The Fidlock magnetic buckle is another one of those small touches. It’s a quick and easy buckle system that you can secure and release with one hand. I’ve used such systems on other helmets and it’s nifty, something I would expect from a high-end helmet like the Manifest.
Giro says the Manifest is 7 percent cooler than the Montaro MIPS. That’s a nice number. In testing, I can’t tell you whether it was 7 percent cooler or not, but I can tell you that I was never bothered by the helmet, even on the hottest days. Air flows well through the helmet, and Giro has created generous vents and ports at the front and rear of the Manifest to keep air moving over your head. On grind-it-out climbs in 95-degree heat, the Manifest felt cool compared to other MTB lids I’ve tested recently.
The Manifest’s shell extends low over your temples. That’s great for safety, but other helmets have experimented with such designs and largely failed because the shell interferes with your sunglasses. Giro addresses this concern by notching the EPS to make room for your sunglasses. It works well, though it does actually make it slightly difficult to take your sunglasses off with one hand, as the arms of your sunglasses can get caught on the EPS lip. That said, I do like that the helmet doesn’t interfere with my sunglasses while I’m riding, so to me this is a minor complaint.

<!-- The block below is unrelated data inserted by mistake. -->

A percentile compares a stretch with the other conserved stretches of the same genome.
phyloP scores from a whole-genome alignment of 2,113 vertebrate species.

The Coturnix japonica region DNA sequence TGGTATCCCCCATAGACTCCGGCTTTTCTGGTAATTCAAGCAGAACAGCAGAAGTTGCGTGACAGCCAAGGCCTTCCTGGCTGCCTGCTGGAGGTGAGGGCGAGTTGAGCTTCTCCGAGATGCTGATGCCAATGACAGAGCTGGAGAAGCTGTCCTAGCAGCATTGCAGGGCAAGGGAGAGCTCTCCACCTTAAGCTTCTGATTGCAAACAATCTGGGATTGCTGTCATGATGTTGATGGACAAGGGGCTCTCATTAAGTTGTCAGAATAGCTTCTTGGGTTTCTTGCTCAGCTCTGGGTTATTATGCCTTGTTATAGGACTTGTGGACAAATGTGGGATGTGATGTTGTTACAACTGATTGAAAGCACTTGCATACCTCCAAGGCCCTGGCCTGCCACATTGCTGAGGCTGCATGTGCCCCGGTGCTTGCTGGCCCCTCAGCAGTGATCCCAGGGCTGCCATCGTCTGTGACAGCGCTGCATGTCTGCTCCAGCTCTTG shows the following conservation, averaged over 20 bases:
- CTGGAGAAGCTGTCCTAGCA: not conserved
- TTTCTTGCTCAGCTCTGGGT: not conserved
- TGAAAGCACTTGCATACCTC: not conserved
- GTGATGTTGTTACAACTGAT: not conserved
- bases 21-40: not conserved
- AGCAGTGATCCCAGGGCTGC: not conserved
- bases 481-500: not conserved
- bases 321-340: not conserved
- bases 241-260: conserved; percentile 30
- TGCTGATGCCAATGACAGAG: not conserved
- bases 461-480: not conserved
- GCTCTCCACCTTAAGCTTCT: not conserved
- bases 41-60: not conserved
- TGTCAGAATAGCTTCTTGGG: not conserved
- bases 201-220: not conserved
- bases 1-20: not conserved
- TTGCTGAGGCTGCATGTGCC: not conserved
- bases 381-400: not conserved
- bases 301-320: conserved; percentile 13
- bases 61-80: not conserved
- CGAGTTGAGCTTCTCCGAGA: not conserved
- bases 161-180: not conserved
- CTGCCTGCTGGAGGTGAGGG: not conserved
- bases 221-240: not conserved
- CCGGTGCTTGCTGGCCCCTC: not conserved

The Manifest’s $260 price tag certainly places it in the high-end range. That’s a lot of money for a helmet for sure, so Giro’s execution here has to be near-perfect to justify it.
Why Spherical matters
The Manifest’s Spherical system is essentially a slip plane design: One layer of material slips past another to help disperse rotational forces. The outer EPS shell is a different density than the inner shell, again to more effectively disperse forces as they get closer to your head. Different EPS densities address high-speed crashes and low-speed crashes.
We have heard in the past that slip plane systems can bind up, thereby making them less effective than other systems. But Rob Wesson, Giro’s vice president and general manager, disagrees.
“Certainly you can design a bad slip plane,” he says, “but everything we do here, we work closely with MIPS, and every helmet has to go through MIPS testing. They have to sign off and say it passes our testing for rotational energy management. Can you develop a bad one? For sure. But we respect and look to MIPS to help guide us to make the right choices.”
The Spherical system in the Manifest is a unique take on a problem all helmet manufacturers are now trying to address. Rotational forces can do incredible amounts of damage to your brain during the first milliseconds of a crash, and these systems all aim to reduce those forces and the impacts on your head. Unlike other systems, which generally incorporate a distinct layer of material within an existing EPS shell, the Spherical system is the helmet’s EPS itself. This in theory should help reduce weight, improve fit, and allow more flexibility for venting.